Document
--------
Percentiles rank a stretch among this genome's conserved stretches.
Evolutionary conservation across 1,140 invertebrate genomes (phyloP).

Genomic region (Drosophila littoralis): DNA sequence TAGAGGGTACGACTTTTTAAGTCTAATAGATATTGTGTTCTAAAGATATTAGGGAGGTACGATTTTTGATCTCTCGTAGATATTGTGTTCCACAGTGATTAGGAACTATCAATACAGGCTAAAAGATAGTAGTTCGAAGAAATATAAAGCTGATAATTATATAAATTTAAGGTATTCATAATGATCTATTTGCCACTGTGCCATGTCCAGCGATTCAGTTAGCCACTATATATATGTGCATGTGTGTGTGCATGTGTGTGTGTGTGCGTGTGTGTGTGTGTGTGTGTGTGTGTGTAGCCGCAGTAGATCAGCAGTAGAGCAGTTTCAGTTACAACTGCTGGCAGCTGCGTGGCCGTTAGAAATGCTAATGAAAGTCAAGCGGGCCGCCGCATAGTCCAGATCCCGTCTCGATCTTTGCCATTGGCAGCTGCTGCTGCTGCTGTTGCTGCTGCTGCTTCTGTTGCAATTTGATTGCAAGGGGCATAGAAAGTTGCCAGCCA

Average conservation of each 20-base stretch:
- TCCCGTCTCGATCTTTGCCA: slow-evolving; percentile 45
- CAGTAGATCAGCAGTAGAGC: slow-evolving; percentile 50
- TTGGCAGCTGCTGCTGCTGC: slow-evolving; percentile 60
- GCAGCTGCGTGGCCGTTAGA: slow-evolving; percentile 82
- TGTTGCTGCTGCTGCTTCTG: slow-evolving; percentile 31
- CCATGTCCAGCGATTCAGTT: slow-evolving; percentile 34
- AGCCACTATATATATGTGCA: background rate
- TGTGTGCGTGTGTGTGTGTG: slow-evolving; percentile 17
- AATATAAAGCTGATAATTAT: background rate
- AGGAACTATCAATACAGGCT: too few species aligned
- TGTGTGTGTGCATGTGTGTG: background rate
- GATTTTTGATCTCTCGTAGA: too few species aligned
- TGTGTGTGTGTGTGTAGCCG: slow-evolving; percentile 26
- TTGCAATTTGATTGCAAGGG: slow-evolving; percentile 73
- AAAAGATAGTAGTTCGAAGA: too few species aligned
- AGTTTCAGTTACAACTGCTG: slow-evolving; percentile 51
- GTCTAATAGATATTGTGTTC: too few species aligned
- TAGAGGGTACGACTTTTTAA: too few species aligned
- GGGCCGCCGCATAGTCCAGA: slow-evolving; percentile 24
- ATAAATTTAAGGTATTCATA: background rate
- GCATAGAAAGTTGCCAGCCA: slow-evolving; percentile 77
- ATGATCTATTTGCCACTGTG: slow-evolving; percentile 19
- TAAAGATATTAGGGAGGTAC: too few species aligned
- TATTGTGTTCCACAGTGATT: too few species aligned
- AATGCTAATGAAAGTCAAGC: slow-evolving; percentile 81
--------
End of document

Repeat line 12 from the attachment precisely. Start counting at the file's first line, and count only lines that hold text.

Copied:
- TGTGTGCGTGTGTGTGTGTG: slow-evolving; percentile 17